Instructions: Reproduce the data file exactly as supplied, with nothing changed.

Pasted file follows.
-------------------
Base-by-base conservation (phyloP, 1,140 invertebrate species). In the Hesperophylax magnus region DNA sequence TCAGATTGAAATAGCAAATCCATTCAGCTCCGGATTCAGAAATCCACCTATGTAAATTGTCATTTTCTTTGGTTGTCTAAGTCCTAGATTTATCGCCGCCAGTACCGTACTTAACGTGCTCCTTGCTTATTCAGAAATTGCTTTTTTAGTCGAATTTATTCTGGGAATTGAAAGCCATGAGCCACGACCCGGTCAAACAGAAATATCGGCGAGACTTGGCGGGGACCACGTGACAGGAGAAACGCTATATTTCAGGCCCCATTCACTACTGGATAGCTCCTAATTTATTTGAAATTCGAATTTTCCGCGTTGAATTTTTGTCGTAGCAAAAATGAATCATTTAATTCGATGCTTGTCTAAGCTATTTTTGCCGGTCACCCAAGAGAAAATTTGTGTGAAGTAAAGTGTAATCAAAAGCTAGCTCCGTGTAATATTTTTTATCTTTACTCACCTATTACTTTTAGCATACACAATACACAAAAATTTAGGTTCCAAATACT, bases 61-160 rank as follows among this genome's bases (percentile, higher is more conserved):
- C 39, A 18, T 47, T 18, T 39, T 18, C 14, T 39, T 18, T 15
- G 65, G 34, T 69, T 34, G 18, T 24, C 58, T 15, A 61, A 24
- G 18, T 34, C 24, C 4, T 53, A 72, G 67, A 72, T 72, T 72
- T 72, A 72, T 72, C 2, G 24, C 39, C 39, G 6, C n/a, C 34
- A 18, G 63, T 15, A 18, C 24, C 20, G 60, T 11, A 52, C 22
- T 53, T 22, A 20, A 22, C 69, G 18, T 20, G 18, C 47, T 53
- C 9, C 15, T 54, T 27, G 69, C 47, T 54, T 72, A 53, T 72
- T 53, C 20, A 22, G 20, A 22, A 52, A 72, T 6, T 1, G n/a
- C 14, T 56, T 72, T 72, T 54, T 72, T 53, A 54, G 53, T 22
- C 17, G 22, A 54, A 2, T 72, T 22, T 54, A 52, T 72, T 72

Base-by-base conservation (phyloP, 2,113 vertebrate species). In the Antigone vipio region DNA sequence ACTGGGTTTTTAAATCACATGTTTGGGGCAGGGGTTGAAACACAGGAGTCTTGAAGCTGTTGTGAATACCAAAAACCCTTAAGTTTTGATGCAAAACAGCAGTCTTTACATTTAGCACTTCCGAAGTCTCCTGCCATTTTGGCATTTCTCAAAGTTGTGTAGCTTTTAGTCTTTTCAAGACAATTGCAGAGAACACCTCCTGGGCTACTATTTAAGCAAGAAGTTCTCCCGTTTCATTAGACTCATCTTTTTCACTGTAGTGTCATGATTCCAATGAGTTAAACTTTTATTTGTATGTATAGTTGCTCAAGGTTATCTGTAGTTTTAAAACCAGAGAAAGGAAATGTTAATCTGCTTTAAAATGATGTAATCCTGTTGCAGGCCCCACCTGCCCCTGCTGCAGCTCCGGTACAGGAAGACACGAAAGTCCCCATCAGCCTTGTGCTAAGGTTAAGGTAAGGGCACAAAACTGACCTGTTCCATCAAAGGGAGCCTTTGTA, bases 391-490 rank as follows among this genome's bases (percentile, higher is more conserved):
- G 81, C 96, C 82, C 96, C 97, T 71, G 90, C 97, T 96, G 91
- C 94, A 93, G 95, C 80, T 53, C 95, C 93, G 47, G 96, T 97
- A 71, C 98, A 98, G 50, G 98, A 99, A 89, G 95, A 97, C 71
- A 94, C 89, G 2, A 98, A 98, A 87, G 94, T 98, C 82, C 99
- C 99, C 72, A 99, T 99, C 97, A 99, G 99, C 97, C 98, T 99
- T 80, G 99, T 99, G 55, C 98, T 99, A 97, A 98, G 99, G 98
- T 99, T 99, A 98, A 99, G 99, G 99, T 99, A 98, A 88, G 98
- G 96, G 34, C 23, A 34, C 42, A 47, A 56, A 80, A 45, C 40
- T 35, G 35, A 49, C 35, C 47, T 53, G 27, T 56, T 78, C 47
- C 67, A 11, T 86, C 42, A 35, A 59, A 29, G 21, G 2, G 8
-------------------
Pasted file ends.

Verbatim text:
Base-by-base conservation (phyloP, 1,140 invertebrate species). In the Hesperophylax magnus region DNA sequence TCAGATTGAAATAGCAAATCCATTCAGCTCCGGATTCAGAAATCCACCTATGTAAATTGTCATTTTCTTTGGTTGTCTAAGTCCTAGATTTATCGCCGCCAGTACCGTACTTAACGTGCTCCTTGCTTATTCAGAAATTGCTTTTTTAGTCGAATTTATTCTGGGAATTGAAAGCCATGAGCCACGACCCGGTCAAACAGAAATATCGGCGAGACTTGGCGGGGACCACGTGACAGGAGAAACGCTATATTTCAGGCCCCATTCACTACTGGATAGCTCCTAATTTATTTGAAATTCGAATTTTCCGCGTTGAATTTTTGTCGTAGCAAAAATGAATCATTTAATTCGATGCTTGTCTAAGCTATTTTTGCCGGTCACCCAAGAGAAAATTTGTGTGAAGTAAAGTGTAATCAAAAGCTAGCTCCGTGTAATATTTTTTATCTTTACTCACCTATTACTTTTAGCATACACAATACACAAAAATTTAGGTTCCAAATACT, bases 61-160 rank as follows among this genome's bases (percentile, higher is more conserved):
- C 39, A 18, T 47, T 18, T 39, T 18, C 14, T 39, T 18, T 15
- G 65, G 34, T 69, T 34, G 18, T 24, C 58, T 15, A 61, A 24
- G 18, T 34, C 24, C 4, T 53, A 72, G 67, A 72, T 72, T 72
- T 72, A 72, T 72, C 2, G 24, C 39, C 39, G 6, C n/a, C 34
- A 18, G 63, T 15, A 18, C 24, C 20, G 60, T 11, A 52, C 22
- T 53, T 22, A 20, A 22, C 69, G 18, T 20, G 18, C 47, T 53
- C 9, C 15, T 54, T 27, G 69, C 47, T 54, T 72, A 53, T 72
- T 53, C 20, A 22, G 20, A 22, A 52, A 72, T 6, T 1, G n/a
- C 14, T 56, T 72, T 72, T 54, T 72, T 53, A 54, G 53, T 22
- C 17, G 22, A 54, A 2, T 72, T 22, T 54, A 52, T 72, T 72

Base-by-base conservation (phyloP, 2,113 vertebrate species). In the Antigone vipio region DNA sequence ACTGGGTTTTTAAATCACATGTTTGGGGCAGGGGTTGAAACACAGGAGTCTTGAAGCTGTTGTGAATACCAAAAACCCTTAAGTTTTGATGCAAAACAGCAGTCTTTACATTTAGCACTTCCGAAGTCTCCTGCCATTTTGGCATTTCTCAAAGTTGTGTAGCTTTTAGTCTTTTCAAGACAATTGCAGAGAACACCTCCTGGGCTACTATTTAAGCAAGAAGTTCTCCCGTTTCATTAGACTCATCTTTTTCACTGTAGTGTCATGATTCCAATGAGTTAAACTTTTATTTGTATGTATAGTTGCTCAAGGTTATCTGTAGTTTTAAAACCAGAGAAAGGAAATGTTAATCTGCTTTAAAATGATGTAATCCTGTTGCAGGCCCCACCTGCCCCTGCTGCAGCTCCGGTACAGGAAGACACGAAAGTCCCCATCAGCCTTGTGCTAAGGTTAAGGTAAGGGCACAAAACTGACCTGTTCCATCAAAGGGAGCCTTTGTA, bases 391-490 rank as follows among this genome's bases (percentile, higher is more conserved):
- G 81, C 96, C 82, C 96, C 97, T 71, G 90, C 97, T 96, G 91
- C 94, A 93, G 95, C 80, T 53, C 95, C 93, G 47, G 96, T 97
- A 71, C 98, A 98, G 50, G 98, A 99, A 89, G 95, A 97, C 71
- A 94, C 89, G 2, A 98, A 98, A 87, G 94, T 98, C 82, C 99
- C 99, C 72, A 99, T 99, C 97, A 99, G 99, C 97, C 98, T 99
- T 80, G 99, T 99, G 55, C 98, T 99, A 97, A 98, G 99, G 98
- T 99, T 99, A 98, A 99, G 99, G 99, T 99, A 98, A 88, G 98
- G 96, G 34, C 23, A 34, C 42, A 47, A 56, A 80, A 45, C 40
- T 35, G 35, A 49, C 35, C 47, T 53, G 27, T 56, T 78, C 47
- C 67, A 11, T 86, C 42, A 35, A 59, A 29, G 21, G 2, G 8